Thirty years ago, IU alumnus Michael Uslan was preparing to walk into the first screening of his new film "Batman."
"There were only 10 of us, I think. As I was about to walk into the theater, my partner Ben turned and said, 'Michael, you're about to walk through these curtains, and when you come out two hours from now, your life is going to be changed,'" Uslan said. "And he was right."
Uslan, who earned bachelor's, master's and doctoral degrees from IU, will be back on campus Jan. 26 for a 30th anniversary screening of 1989's "Batman" at IU Cinema. The screening, sponsored by The Media School and IU Cinema, will begin at 7 p.m. and include a discussion with Uslan following the film. Tickets are available through IU Cinema.
Since graduating from IU, Uslan has continued to stay involved with his alma mater. He's a professor of practice at The Media School, has donated more than 45,000 comic books from his personal collection to the Lilly Library and delivered the commencement address in 2006.
As he prepared for a trip to China before his upcoming visit to the Bloomington campus, Uslan took time to talk with Inside IU Bloomington and answer some questions about Batman and his career.
Question: When you think back to the making of the first Tim Burton-Michael Keaton Batman movie, what are your favorite memories?
Answer: I loved the way that when "Batman" became a box office smash, critics referred to it as an overnight sensation. I acquired the rights to Batman in 1979. I was turned down by every studio in Hollywood. Everyone said it was the worst idea to bring back Batman in a dark and serious way. This "overnight sensation" took 10 years. It was a human endurance contest, but it revolutionized Hollywood and the comic book industry.
More important than box office success, though, is the impact it's had on global culture. I remember the summer "Batman" came out was the summer the Berlin Wall fell. I was watching the wall come down, and I see this kid coming through and he's wearing a Batman cap. And I remember thinking, "Something much more significant than a movie is going on here."
Q: What do you think the legacy of the first Batman movie is?
A: The legacy is clear. Number one, these characters can be treated with respect. You don't have to do it in a funny, campy way. These movies can be successful and taken seriously.
The most important thing that came out of this, however, is the recognition that Stan Lee and everyone else writing comic books were crafting a modern-day mythology. This is the ultimate gift given to the world here. Greek gods now wear spandex and capes. Folk tales are all designed to give people hope; it's heroes fighting the demons and dragons of their day.
Q: What's the biggest difference between making movies then and now?
A: Everything. The industry is in a state of revolution, and everything is changing so, so fast. We're saying goodbye to cable TV, DIRECTV and saying hello to streaming. Augmented reality is at our doorstep and will be impacting all of us on a daily basis, especially through entertainment. It's an interesting, challenging and formative time for how stories can be told.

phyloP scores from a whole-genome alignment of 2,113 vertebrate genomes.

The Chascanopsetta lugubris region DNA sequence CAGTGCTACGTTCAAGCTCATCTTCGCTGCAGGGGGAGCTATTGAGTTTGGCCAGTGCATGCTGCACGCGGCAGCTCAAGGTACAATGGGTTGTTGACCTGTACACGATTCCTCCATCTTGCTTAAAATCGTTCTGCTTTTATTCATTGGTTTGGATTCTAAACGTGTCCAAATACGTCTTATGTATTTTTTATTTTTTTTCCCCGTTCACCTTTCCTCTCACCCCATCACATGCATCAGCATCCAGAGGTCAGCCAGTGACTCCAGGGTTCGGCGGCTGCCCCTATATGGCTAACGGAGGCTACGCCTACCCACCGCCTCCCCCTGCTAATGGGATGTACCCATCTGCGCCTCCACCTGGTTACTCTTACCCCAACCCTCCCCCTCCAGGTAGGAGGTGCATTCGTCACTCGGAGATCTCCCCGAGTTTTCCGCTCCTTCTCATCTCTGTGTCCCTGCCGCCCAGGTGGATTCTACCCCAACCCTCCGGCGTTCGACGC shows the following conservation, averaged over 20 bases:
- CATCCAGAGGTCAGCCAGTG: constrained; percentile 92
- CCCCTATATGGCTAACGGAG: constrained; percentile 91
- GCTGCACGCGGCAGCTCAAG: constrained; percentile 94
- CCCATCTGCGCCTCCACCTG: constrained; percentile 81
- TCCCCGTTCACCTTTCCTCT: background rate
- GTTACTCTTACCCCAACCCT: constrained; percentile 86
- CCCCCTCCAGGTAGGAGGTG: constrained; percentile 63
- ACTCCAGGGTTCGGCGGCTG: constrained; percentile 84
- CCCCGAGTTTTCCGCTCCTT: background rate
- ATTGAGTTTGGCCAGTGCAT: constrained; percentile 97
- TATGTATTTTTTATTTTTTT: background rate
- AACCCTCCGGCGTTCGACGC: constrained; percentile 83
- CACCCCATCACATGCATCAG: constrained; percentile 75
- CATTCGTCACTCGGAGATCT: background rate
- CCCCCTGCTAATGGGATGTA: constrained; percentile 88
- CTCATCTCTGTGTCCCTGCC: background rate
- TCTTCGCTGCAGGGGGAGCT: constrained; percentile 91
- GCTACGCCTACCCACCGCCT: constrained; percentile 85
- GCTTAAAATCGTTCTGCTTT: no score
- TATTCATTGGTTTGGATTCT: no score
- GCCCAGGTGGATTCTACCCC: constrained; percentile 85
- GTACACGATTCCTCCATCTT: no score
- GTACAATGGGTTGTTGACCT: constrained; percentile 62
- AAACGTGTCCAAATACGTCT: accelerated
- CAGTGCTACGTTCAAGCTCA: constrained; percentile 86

Q: There's been a lot of speculation about the next movie version of Batman. Can you give us any inside scoop?
A: So, how 'bout them New York Yankees?
There are really interesting and different things on the horizon in terms of DC properties and Marvel properties. These comic book films, which are not synonymous with super hero films, can cross any genre, so it's not something that's going to go cold because it's not simply one genre.
The key for me, because I'm old school, is making sure we don't get too caught up with special effects and blowing stuff up. If that's your focal point, then something's got to give, and that's usually story and character. If you can rely on story and character, then you'll see some great things coming out.
Q: As you've been teaching in IU's Media School, what stands out to you about today's students?
A: These students have opportunities that no generation has ever had before. Content is king, and content globally is in demand. There are so many resources and so many opportunities in the general field of entertainment, but it requires this generation to find their passion. It's the 10 to 15 percent who get off the couch and are proactive who are going to be successful.
I'm a blue-collar New Jersey kid who got three degrees in seven years in Bloomington, Indiana. I didn't know anyone in Hollywood. You have to take your skills and diligently apply them without getting frustrated. After 10 years and an endless procession of doors slammed in my face, I had two choices: go home and cry, or pick up, dust off and knock again and again and again. The Batman movie franchise was built on my bloody knuckles.
My best lesson is that you seek your passion, don't get discouraged and see it through.
Q: What advice would you give yourself 30 years ago?
I'd tell myself, "This is going to be really, really, really hard. It's going to test your mettle as a human being. You're going to have to look inside your soul. Hang on by your fingertips. Your dreams have come true. You worked creatively with Stan Lee, and you restored the darkness and dignity to your beloved Batman. Hold on."